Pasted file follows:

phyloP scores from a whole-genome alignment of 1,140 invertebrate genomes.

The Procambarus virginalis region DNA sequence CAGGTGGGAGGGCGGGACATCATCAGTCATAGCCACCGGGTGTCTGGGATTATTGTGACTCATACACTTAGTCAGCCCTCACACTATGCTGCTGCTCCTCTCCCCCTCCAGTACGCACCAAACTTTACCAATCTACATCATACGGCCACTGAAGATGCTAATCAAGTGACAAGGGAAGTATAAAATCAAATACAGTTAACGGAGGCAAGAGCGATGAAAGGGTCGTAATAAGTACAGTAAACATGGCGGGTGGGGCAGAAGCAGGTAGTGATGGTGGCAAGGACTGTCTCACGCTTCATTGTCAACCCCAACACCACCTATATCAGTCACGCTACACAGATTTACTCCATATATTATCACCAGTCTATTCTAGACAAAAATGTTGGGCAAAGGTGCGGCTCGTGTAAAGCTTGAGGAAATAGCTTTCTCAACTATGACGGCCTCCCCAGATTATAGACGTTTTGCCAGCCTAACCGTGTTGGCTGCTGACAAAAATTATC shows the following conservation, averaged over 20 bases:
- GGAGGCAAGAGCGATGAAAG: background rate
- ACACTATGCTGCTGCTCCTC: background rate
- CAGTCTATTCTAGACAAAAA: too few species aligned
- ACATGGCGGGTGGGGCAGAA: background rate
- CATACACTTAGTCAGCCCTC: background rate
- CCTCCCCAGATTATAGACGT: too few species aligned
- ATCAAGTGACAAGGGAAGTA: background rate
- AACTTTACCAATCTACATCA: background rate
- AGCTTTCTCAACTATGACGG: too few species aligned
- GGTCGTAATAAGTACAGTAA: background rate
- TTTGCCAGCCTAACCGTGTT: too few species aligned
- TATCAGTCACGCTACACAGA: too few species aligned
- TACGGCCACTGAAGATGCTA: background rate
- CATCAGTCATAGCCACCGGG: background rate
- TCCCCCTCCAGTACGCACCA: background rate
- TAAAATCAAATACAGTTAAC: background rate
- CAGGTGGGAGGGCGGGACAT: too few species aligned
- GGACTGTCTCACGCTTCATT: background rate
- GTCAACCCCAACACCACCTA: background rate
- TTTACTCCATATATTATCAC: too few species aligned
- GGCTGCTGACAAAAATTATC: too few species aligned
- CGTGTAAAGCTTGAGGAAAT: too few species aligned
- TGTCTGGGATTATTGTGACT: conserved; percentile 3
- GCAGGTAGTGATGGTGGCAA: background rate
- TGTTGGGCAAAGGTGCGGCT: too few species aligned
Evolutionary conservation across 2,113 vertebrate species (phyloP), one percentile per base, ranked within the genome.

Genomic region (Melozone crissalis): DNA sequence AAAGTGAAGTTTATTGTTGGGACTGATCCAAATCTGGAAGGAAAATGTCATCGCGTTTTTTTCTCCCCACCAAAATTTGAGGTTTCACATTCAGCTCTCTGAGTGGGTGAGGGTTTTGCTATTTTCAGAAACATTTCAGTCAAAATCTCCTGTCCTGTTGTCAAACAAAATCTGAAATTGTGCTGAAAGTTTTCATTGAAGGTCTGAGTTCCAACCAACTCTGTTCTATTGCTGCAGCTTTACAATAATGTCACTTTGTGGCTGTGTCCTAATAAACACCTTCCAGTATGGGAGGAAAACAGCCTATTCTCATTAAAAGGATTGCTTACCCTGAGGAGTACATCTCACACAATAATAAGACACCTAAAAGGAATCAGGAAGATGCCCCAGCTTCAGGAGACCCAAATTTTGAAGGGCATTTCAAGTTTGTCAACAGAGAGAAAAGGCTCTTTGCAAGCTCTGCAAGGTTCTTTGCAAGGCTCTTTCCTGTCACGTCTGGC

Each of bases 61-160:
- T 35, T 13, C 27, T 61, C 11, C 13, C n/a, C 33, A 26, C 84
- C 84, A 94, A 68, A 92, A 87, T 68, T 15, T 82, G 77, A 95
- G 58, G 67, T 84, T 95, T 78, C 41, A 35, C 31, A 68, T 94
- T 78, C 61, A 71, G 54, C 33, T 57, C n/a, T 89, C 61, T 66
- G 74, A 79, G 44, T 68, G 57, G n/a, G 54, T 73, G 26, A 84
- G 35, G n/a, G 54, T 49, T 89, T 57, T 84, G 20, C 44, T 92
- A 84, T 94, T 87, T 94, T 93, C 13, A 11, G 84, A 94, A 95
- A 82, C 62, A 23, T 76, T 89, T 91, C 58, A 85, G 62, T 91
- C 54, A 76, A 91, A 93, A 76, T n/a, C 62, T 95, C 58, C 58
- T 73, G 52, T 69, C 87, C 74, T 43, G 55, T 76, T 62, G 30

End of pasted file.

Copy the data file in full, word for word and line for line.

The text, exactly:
phyloP scores from a whole-genome alignment of 1,140 invertebrate genomes.

The Procambarus virginalis region DNA sequence CAGGTGGGAGGGCGGGACATCATCAGTCATAGCCACCGGGTGTCTGGGATTATTGTGACTCATACACTTAGTCAGCCCTCACACTATGCTGCTGCTCCTCTCCCCCTCCAGTACGCACCAAACTTTACCAATCTACATCATACGGCCACTGAAGATGCTAATCAAGTGACAAGGGAAGTATAAAATCAAATACAGTTAACGGAGGCAAGAGCGATGAAAGGGTCGTAATAAGTACAGTAAACATGGCGGGTGGGGCAGAAGCAGGTAGTGATGGTGGCAAGGACTGTCTCACGCTTCATTGTCAACCCCAACACCACCTATATCAGTCACGCTACACAGATTTACTCCATATATTATCACCAGTCTATTCTAGACAAAAATGTTGGGCAAAGGTGCGGCTCGTGTAAAGCTTGAGGAAATAGCTTTCTCAACTATGACGGCCTCCCCAGATTATAGACGTTTTGCCAGCCTAACCGTGTTGGCTGCTGACAAAAATTATC shows the following conservation, averaged over 20 bases:
- GGAGGCAAGAGCGATGAAAG: background rate
- ACACTATGCTGCTGCTCCTC: background rate
- CAGTCTATTCTAGACAAAAA: too few species aligned
- ACATGGCGGGTGGGGCAGAA: background rate
- CATACACTTAGTCAGCCCTC: background rate
- CCTCCCCAGATTATAGACGT: too few species aligned
- ATCAAGTGACAAGGGAAGTA: background rate
- AACTTTACCAATCTACATCA: background rate
- AGCTTTCTCAACTATGACGG: too few species aligned
- GGTCGTAATAAGTACAGTAA: background rate
- TTTGCCAGCCTAACCGTGTT: too few species aligned
- TATCAGTCACGCTACACAGA: too few species aligned
- TACGGCCACTGAAGATGCTA: background rate
- CATCAGTCATAGCCACCGGG: background rate
- TCCCCCTCCAGTACGCACCA: background rate
- TAAAATCAAATACAGTTAAC: background rate
- CAGGTGGGAGGGCGGGACAT: too few species aligned
- GGACTGTCTCACGCTTCATT: background rate
- GTCAACCCCAACACCACCTA: background rate
- TTTACTCCATATATTATCAC: too few species aligned
- GGCTGCTGACAAAAATTATC: too few species aligned
- CGTGTAAAGCTTGAGGAAAT: too few species aligned
- TGTCTGGGATTATTGTGACT: conserved; percentile 3
- GCAGGTAGTGATGGTGGCAA: background rate
- TGTTGGGCAAAGGTGCGGCT: too few species aligned
Evolutionary conservation across 2,113 vertebrate species (phyloP), one percentile per base, ranked within the genome.

Genomic region (Melozone crissalis): DNA sequence AAAGTGAAGTTTATTGTTGGGACTGATCCAAATCTGGAAGGAAAATGTCATCGCGTTTTTTTCTCCCCACCAAAATTTGAGGTTTCACATTCAGCTCTCTGAGTGGGTGAGGGTTTTGCTATTTTCAGAAACATTTCAGTCAAAATCTCCTGTCCTGTTGTCAAACAAAATCTGAAATTGTGCTGAAAGTTTTCATTGAAGGTCTGAGTTCCAACCAACTCTGTTCTATTGCTGCAGCTTTACAATAATGTCACTTTGTGGCTGTGTCCTAATAAACACCTTCCAGTATGGGAGGAAAACAGCCTATTCTCATTAAAAGGATTGCTTACCCTGAGGAGTACATCTCACACAATAATAAGACACCTAAAAGGAATCAGGAAGATGCCCCAGCTTCAGGAGACCCAAATTTTGAAGGGCATTTCAAGTTTGTCAACAGAGAGAAAAGGCTCTTTGCAAGCTCTGCAAGGTTCTTTGCAAGGCTCTTTCCTGTCACGTCTGGC

Each of bases 61-160:
- T 35, T 13, C 27, T 61, C 11, C 13, C n/a, C 33, A 26, C 84
- C 84, A 94, A 68, A 92, A 87, T 68, T 15, T 82, G 77, A 95
- G 58, G 67, T 84, T 95, T 78, C 41, A 35, C 31, A 68, T 94
- T 78, C 61, A 71, G 54, C 33, T 57, C n/a, T 89, C 61, T 66
- G 74, A 79, G 44, T 68, G 57, G n/a, G 54, T 73, G 26, A 84
- G 35, G n/a, G 54, T 49, T 89, T 57, T 84, G 20, C 44, T 92
- A 84, T 94, T 87, T 94, T 93, C 13, A 11, G 84, A 94, A 95
- A 82, C 62, A 23, T 76, T 89, T 91, C 58, A 85, G 62, T 91
- C 54, A 76, A 91, A 93, A 76, T n/a, C 62, T 95, C 58, C 58
- T 73, G 52, T 69, C 87, C 74, T 43, G 55, T 76, T 62, G 30